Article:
The open-ended questions addressed in this manuscript are embedded within the 72-item PELI-NH which was designed to assess which preferences for everyday living are most and least important to NH residents and the stability of such preferences. Although the quantitative PELI-NH data contributes to our breadth of knowledge of NH resident preferences, the open-ended items used in the present study are essential to strengthening the depth of this understanding. Within the larger goal of assessing NH resident preferences, qualitative inquiry is crucial to the development of a framework for understanding resident perspectives on preferred ways to having preferences met. This comprehensive understanding allows for staff to individualize care and is therefore essential to converting the NH culture from a medical model of care to a person-centered system (Koren, 2010). NH residents are key stakeholders in the culture change movement that shifts care toward a model of person-centered care and can play an essential role in helping NH management establish realistic steps (i.e., care plans tailored to resident preferences and specific types of staff training) for implementing person-centered care (Rosemond, Hanson, Ennett, Schenck, & Weiner, 2012). Similar to previous research that utilizes the reports of NH residents (White et al., 2012) results indicate a wide range of resident preferences and offer empirical insight into how NH residents respond to preference-based questionnaires (i.e., Van Haitsma et al., 2013). Because many residents had multiple preferences embedded within each response, the complexity of these responses substantiates the use of qualitative inquiry to thoroughly assess NH resident preferences. In addition to the qualitative responses of residents, we report importance ratings for each preference specification (Table 2) to indicate the range of significance associated with resident responses. The similar, and high, levels of importance lend credence to the need to assess these preferences for older adults. Each individual item was very important to individuals regardless of how individuals specified the preference being met. Therefore, understanding the specification for each of these preferences carries weight in care demonstrating to staff how these preferences can be adhered to. In particular, residents rated staff showing they care, staff showing respect, and choosing who is involved in care discussions as their most important preferences. We focus our discussion on these top three preferences.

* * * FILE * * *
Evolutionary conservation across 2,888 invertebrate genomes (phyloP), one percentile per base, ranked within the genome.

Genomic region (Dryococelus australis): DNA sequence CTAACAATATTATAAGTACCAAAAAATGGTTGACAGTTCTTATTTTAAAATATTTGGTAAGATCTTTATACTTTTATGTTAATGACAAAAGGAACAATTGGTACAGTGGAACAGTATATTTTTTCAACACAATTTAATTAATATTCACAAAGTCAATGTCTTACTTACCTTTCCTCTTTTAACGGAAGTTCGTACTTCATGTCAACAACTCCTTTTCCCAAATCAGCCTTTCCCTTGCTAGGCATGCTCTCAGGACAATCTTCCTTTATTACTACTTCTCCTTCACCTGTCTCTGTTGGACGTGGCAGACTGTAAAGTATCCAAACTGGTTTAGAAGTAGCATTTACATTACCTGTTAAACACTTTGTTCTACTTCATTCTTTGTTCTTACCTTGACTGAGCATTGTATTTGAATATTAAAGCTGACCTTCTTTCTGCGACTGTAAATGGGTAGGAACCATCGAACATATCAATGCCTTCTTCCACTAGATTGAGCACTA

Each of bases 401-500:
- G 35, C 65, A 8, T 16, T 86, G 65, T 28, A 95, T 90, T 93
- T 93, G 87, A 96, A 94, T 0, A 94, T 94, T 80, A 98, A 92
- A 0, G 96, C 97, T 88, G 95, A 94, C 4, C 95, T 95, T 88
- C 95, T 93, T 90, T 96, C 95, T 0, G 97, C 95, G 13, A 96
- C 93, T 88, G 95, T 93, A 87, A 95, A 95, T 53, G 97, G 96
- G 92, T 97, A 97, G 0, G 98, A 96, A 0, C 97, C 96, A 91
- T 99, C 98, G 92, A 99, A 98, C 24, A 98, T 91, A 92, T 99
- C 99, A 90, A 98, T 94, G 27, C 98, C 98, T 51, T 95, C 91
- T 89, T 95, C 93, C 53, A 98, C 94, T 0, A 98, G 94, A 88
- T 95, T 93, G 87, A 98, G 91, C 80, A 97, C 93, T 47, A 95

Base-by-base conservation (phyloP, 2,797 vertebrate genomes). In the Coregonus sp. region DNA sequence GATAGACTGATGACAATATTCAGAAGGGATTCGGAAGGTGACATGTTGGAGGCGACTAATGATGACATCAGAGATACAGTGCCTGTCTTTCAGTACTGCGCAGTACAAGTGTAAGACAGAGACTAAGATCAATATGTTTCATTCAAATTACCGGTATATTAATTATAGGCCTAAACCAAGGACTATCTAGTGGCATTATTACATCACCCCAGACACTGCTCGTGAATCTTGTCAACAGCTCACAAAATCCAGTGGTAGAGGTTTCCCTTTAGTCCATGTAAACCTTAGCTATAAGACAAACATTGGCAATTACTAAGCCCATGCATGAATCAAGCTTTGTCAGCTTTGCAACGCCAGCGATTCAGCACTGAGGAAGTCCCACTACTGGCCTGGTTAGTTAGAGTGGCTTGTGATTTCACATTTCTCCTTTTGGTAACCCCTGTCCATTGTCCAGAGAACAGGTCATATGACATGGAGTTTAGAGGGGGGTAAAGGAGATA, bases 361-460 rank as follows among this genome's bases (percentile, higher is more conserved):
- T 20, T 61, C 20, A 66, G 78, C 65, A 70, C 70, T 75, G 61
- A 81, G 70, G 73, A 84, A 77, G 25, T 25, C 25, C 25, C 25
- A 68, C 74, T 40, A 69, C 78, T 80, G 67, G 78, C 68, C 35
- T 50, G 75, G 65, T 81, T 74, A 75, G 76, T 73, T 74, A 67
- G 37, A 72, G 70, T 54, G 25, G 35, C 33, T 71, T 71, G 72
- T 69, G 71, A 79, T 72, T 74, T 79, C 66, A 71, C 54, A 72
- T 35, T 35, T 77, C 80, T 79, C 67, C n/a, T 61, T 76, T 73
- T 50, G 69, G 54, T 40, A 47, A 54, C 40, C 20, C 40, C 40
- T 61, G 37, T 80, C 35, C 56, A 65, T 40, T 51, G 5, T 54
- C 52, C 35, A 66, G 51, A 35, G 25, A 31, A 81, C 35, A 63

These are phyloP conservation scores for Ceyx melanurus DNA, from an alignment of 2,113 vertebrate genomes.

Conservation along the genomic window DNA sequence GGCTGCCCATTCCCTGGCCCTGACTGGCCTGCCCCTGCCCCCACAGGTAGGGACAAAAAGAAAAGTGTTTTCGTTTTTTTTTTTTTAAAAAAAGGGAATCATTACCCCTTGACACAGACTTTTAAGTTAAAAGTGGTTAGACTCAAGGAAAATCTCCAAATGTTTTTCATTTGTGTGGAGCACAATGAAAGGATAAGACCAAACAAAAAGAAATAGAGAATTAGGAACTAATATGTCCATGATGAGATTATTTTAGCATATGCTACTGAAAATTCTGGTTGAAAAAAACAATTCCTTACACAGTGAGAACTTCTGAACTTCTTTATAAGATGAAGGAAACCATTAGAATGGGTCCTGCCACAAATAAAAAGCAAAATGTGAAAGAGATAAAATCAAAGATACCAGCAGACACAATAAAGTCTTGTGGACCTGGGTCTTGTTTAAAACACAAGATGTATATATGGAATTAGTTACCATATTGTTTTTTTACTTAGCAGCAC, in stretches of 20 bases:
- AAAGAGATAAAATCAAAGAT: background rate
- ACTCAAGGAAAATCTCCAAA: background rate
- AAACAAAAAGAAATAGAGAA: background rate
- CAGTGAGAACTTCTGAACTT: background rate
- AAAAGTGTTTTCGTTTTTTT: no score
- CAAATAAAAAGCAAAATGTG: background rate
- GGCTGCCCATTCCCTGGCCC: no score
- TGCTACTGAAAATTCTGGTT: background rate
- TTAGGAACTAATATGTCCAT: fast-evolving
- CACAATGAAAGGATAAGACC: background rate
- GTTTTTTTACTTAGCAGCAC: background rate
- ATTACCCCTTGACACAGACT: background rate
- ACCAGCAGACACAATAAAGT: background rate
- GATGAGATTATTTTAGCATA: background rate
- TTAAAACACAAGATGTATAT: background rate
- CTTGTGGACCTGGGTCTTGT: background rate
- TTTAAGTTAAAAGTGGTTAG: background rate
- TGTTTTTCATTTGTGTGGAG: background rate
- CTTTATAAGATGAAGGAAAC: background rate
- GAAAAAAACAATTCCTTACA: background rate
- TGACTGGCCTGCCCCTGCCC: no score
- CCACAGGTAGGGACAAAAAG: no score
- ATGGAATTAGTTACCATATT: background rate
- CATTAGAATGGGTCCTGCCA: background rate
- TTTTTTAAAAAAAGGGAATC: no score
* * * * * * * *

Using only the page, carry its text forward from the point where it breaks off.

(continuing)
Oosterveld-Vlug and colleagues (2014) argue that NH residents’ dignity is maintained through being treated with respect by professional staff. Our findings support this work and further highlight how residents define respect and want to be shown respect. Attitude of NH staff emerged as a central preference for feeling both care and respect from staff; this theme has emerged in similar literature as a major concern for staff, family members of residents, and NH administrators (Park, 2010; Ren, 2013; Tse & Ho, 2014). Staff attitude has also been found to be related to differences in NH residents feeling at home (de Veer & Kerkstra, 2001). Another common preference for feeling respect and care, communication, is a significant aspect of patient-provider interactions that is often a source of conflict (Tsai, Tsai, Weng, & Chou, 2013). Communicative interactions between NH residents and staff are often a missed opportunity to deliver person-centered care (Savundranayagam, 2014). Our results confirm that communication is also an opportunity for staff to show care and respect. Thus, communication training is a logical priority for NH management to implement in their effort to achieve person-centered care and improve the lives of residents (Matusitz, Breen, Zhang, & Seblega, 2013). The professionalism of NH staff was another important way that residents felt cared for and respected by staff. Related research by Kim-Godwin, Baek, & Wynd (2010) indicates that professionalism among nurses varies by nationality and cultural values. Residents who interpret staff as engaging in unprofessional behavior may indeed feel that their personal care is not a priority to staff; this in turn may elicit doubts about the degree that staff care and respect the residents. Our results highlight that residents see staff responding to immediate care needs, and the general competence of staff in following care routines as professional behavior, yet, more research is needed to understand how such behaviors can be optimized among staff providing long-term services and supports. In addition, some of preferences may in fact conflict with one another. For example, one resident replied that the staff shows they care: “Come in here and hang out a little while. Don’t act like it’s a job to get out of here.” Although this resident prefers more social communication with staff, this may be interpreted as unprofessional behavior if it impedes the staff fulfilling job requirements.